DELTA VEL (Delta Velorum). Delta Velorum is the second brightest star of Vela (the Sails, the northeastern portion of ancient Argo, the Ship), and is topped in its constellation only by Regor, Gamma-2 Vel. Canopus and Miaplacidus (the Alpha and Beta stars of Argo) lie in Carina, the Keel, the stars divided prior to the shipwreck. The star is also well-known the brightest member of the "False Cross," which is sometimes confused with Crux, the Southern Cross, and which also includes Aspidiske (Iota Carinae), Avior (Epsilon Carinae), and Markeb (Kappa Velorum). Delta Vel has the curious distinction of being the brightest star (mid-second magnitude, 1.96) in the sky with no proper name. While many other bright deep southern stars acquired modern, even ultramodern, names (like "Regor"), poor Delta received none at all. It surely deserves one, if for no other reasons than, because of precession (the 26,000-year wobble of the Earth's axis), it will be a fine South Pole star around 9000 AD and because of its delightful multiplicity. At a distance of 80 light years, this seeming class A1 dwarf is at least triple, and may be quintuple. Through the telescope we see a sunlike (1 solar mass) class G companion (Delta Vel B) that orbits the bright class A star (Delta Vel A, the letter not to be confused with the class) every 142 years at an average distance of 49 Astronomical Units, a high eccentricity causing a range of between 72 and 26 AU, the pair closest in September of 2000.
deltavel Delta Velorum B traces a clockwise apparent relative orbit around more massive Delta Vel A (the bright naked-eye star), whose position is indicated by the cross. The axes are in seconds of arc. The orbit is tilted to the line of sight, that is, is not seen face on. In reality, both stars move in mutual orbits around a common center of mass, which is not located for this system. Delta Vel A is also double (an eclipsing binary), while far outside the image lurks another distant double that circulates around the pair shown here, making Delta Velorum a quintuple star. (From an article by R. W. Argyle, A. Alzner, and E. P. Horch, in Astronomy and Astrophysics, vol. 384, p. 171, 2002.)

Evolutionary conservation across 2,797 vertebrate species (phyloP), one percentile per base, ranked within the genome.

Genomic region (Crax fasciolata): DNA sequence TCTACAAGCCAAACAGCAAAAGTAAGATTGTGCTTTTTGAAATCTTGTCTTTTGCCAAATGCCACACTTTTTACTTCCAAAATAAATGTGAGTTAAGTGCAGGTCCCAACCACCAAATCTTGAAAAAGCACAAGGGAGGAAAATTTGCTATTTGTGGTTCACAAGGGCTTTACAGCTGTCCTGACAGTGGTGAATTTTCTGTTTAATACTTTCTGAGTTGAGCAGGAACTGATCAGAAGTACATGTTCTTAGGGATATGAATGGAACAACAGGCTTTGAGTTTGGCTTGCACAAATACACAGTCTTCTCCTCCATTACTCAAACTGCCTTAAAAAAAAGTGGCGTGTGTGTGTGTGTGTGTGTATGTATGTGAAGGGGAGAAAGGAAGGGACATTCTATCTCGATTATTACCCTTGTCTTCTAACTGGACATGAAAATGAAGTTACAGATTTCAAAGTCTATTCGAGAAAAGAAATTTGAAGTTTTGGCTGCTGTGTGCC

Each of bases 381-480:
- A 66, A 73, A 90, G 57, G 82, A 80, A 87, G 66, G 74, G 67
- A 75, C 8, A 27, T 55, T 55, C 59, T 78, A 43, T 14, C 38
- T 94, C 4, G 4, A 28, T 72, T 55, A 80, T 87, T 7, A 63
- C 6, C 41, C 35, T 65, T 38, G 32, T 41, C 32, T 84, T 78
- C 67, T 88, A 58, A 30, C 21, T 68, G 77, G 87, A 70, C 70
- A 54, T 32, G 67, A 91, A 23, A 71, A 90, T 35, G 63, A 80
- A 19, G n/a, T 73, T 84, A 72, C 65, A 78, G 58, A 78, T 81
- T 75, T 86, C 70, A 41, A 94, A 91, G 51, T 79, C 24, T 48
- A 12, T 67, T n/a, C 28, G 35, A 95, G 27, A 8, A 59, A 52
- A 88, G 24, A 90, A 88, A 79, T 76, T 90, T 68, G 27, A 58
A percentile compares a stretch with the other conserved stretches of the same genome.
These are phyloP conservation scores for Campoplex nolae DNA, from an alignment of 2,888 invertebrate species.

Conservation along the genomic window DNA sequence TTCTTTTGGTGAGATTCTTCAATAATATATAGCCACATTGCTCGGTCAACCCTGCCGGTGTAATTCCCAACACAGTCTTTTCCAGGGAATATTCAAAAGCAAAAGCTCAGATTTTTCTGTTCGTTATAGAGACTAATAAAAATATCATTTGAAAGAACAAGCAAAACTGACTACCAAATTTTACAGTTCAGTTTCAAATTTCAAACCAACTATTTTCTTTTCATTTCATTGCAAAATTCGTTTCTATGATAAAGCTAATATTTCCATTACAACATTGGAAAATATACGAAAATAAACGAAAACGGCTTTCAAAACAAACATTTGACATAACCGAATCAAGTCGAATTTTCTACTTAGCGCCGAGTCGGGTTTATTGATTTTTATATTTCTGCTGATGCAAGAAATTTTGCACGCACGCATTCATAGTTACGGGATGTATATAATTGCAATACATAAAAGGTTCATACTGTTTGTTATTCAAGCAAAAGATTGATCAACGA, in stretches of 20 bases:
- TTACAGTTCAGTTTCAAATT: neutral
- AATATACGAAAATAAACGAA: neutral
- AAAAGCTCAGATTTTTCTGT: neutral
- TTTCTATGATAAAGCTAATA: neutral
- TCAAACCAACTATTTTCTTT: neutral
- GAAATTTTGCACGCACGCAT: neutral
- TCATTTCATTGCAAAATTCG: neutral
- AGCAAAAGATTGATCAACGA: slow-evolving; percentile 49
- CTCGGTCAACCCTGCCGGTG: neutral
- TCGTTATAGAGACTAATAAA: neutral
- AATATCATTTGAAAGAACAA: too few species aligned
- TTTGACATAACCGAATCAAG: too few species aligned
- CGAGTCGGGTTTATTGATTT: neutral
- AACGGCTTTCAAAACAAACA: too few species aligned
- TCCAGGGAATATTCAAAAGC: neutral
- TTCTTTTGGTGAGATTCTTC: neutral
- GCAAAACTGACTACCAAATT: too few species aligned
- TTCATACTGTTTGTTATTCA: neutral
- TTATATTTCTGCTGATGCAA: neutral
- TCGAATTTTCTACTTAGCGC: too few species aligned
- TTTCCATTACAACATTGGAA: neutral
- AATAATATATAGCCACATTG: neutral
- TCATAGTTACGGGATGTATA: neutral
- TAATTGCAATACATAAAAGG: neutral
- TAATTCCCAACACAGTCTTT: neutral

Delta Vel A is itself an eclipsing binary whose secondary was first detected through interferometry. It seems to consist of a brighter a class A1 star with a temperature of 9250 Kelvin in mutual orbit with a cooler and 6-times-fainter A5 star with respective masses of 2.7 and 2.0 solar. They orbit in 45.2 days at an average separation of half an AU, producing a primary eclipse with a drop of about 0.4 magnitudes. The orbit of Delta Vel B around the bright inner pair gives the total mass for the three of 5.7 solar, from which we apportion the individual masses. The total luminosity of 83 Suns for the inner pair expected from stellar evolutionary theory is in the right range. No dust disk is detected, which given the multiplicity, is not surprising. A bit over a minute of arc away is another double, Delta Vel C and D, two probable class M red dwarfs of magnitudes 11 and 13.5 at least 150 AU apart that orbit over a period of at least 2000 years. If they are really coupled to the inner triple (which seems likely), they are at least 1700 AU away from it and take 28,000 years to orbit. From the triple, they might appear some 5 degrees apart and shine with about the brightness of Venus in our sky. From the CD pair, the AB pair would be easily separable, but a telescope would be needed to split the eclipsing inner double. Too bad there is no planet (so far as we know) to watch it all.
Written by Jim Kaler. Return to STARS.